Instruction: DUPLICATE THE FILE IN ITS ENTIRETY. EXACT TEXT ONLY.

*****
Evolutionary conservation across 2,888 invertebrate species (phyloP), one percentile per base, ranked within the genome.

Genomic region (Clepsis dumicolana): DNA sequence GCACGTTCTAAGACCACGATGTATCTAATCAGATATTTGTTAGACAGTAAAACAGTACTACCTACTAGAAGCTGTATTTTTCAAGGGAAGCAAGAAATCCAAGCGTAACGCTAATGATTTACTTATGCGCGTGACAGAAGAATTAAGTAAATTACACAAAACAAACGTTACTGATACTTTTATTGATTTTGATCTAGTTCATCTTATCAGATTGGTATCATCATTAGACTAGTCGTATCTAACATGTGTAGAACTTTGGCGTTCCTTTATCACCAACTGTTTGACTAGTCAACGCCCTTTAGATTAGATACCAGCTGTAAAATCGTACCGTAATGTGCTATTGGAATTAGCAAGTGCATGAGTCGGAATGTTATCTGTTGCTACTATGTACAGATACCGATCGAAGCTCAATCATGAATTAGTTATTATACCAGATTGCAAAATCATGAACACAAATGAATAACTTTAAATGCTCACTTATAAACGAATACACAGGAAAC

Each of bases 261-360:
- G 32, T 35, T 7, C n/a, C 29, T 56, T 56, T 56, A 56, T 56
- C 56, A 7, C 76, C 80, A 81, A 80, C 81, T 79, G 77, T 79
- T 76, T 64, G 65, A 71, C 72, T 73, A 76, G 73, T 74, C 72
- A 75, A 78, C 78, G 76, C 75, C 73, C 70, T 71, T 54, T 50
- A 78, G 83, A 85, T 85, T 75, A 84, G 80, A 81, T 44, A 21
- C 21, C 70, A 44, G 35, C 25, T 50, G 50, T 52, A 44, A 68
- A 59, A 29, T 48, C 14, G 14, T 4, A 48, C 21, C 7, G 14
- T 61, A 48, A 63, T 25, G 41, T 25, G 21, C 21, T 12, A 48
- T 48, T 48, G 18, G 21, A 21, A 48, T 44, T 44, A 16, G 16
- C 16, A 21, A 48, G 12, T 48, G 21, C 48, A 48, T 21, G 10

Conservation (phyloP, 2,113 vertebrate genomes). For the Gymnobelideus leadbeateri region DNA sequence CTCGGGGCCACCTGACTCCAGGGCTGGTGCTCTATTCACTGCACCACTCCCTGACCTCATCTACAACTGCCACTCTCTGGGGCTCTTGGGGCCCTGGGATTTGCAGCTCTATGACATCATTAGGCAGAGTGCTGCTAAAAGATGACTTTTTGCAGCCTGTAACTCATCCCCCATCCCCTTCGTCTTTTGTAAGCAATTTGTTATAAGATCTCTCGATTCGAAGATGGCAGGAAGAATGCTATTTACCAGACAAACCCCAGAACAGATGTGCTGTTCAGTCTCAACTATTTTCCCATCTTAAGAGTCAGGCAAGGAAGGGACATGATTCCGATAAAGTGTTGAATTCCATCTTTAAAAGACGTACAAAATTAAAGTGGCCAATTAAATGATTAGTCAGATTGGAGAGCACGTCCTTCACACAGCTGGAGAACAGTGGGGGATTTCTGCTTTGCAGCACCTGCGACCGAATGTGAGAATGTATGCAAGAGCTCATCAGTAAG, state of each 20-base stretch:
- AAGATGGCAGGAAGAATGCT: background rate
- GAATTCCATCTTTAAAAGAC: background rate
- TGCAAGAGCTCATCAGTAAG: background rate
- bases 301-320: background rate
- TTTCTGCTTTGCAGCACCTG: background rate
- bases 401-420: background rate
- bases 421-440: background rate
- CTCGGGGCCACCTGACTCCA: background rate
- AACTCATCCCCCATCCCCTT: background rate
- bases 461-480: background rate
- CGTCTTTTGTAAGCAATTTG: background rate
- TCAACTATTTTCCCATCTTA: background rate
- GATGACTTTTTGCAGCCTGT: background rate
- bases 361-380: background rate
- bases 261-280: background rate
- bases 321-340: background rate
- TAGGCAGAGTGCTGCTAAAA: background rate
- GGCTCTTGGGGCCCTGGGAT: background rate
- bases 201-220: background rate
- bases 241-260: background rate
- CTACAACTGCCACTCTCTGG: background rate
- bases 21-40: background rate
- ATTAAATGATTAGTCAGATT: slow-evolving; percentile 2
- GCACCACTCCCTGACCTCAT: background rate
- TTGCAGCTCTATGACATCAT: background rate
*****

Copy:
Evolutionary conservation across 2,888 invertebrate species (phyloP), one percentile per base, ranked within the genome.

Genomic region (Clepsis dumicolana): DNA sequence GCACGTTCTAAGACCACGATGTATCTAATCAGATATTTGTTAGACAGTAAAACAGTACTACCTACTAGAAGCTGTATTTTTCAAGGGAAGCAAGAAATCCAAGCGTAACGCTAATGATTTACTTATGCGCGTGACAGAAGAATTAAGTAAATTACACAAAACAAACGTTACTGATACTTTTATTGATTTTGATCTAGTTCATCTTATCAGATTGGTATCATCATTAGACTAGTCGTATCTAACATGTGTAGAACTTTGGCGTTCCTTTATCACCAACTGTTTGACTAGTCAACGCCCTTTAGATTAGATACCAGCTGTAAAATCGTACCGTAATGTGCTATTGGAATTAGCAAGTGCATGAGTCGGAATGTTATCTGTTGCTACTATGTACAGATACCGATCGAAGCTCAATCATGAATTAGTTATTATACCAGATTGCAAAATCATGAACACAAATGAATAACTTTAAATGCTCACTTATAAACGAATACACAGGAAAC

Each of bases 261-360:
- G 32, T 35, T 7, C n/a, C 29, T 56, T 56, T 56, A 56, T 56
- C 56, A 7, C 76, C 80, A 81, A 80, C 81, T 79, G 77, T 79
- T 76, T 64, G 65, A 71, C 72, T 73, A 76, G 73, T 74, C 72
- A 75, A 78, C 78, G 76, C 75, C 73, C 70, T 71, T 54, T 50
- A 78, G 83, A 85, T 85, T 75, A 84, G 80, A 81, T 44, A 21
- C 21, C 70, A 44, G 35, C 25, T 50, G 50, T 52, A 44, A 68
- A 59, A 29, T 48, C 14, G 14, T 4, A 48, C 21, C 7, G 14
- T 61, A 48, A 63, T 25, G 41, T 25, G 21, C 21, T 12, A 48
- T 48, T 48, G 18, G 21, A 21, A 48, T 44, T 44, A 16, G 16
- C 16, A 21, A 48, G 12, T 48, G 21, C 48, A 48, T 21, G 10

Conservation (phyloP, 2,113 vertebrate genomes). For the Gymnobelideus leadbeateri region DNA sequence CTCGGGGCCACCTGACTCCAGGGCTGGTGCTCTATTCACTGCACCACTCCCTGACCTCATCTACAACTGCCACTCTCTGGGGCTCTTGGGGCCCTGGGATTTGCAGCTCTATGACATCATTAGGCAGAGTGCTGCTAAAAGATGACTTTTTGCAGCCTGTAACTCATCCCCCATCCCCTTCGTCTTTTGTAAGCAATTTGTTATAAGATCTCTCGATTCGAAGATGGCAGGAAGAATGCTATTTACCAGACAAACCCCAGAACAGATGTGCTGTTCAGTCTCAACTATTTTCCCATCTTAAGAGTCAGGCAAGGAAGGGACATGATTCCGATAAAGTGTTGAATTCCATCTTTAAAAGACGTACAAAATTAAAGTGGCCAATTAAATGATTAGTCAGATTGGAGAGCACGTCCTTCACACAGCTGGAGAACAGTGGGGGATTTCTGCTTTGCAGCACCTGCGACCGAATGTGAGAATGTATGCAAGAGCTCATCAGTAAG, state of each 20-base stretch:
- AAGATGGCAGGAAGAATGCT: background rate
- GAATTCCATCTTTAAAAGAC: background rate
- TGCAAGAGCTCATCAGTAAG: background rate
- bases 301-320: background rate
- TTTCTGCTTTGCAGCACCTG: background rate
- bases 401-420: background rate
- bases 421-440: background rate
- CTCGGGGCCACCTGACTCCA: background rate
- AACTCATCCCCCATCCCCTT: background rate
- bases 461-480: background rate
- CGTCTTTTGTAAGCAATTTG: background rate
- TCAACTATTTTCCCATCTTA: background rate
- GATGACTTTTTGCAGCCTGT: background rate
- bases 361-380: background rate
- bases 261-280: background rate
- bases 321-340: background rate
- TAGGCAGAGTGCTGCTAAAA: background rate
- GGCTCTTGGGGCCCTGGGAT: background rate
- bases 201-220: background rate
- bases 241-260: background rate
- CTACAACTGCCACTCTCTGG: background rate
- bases 21-40: background rate
- ATTAAATGATTAGTCAGATT: slow-evolving; percentile 2
- GCACCACTCCCTGACCTCAT: background rate
- TTGCAGCTCTATGACATCAT: background rate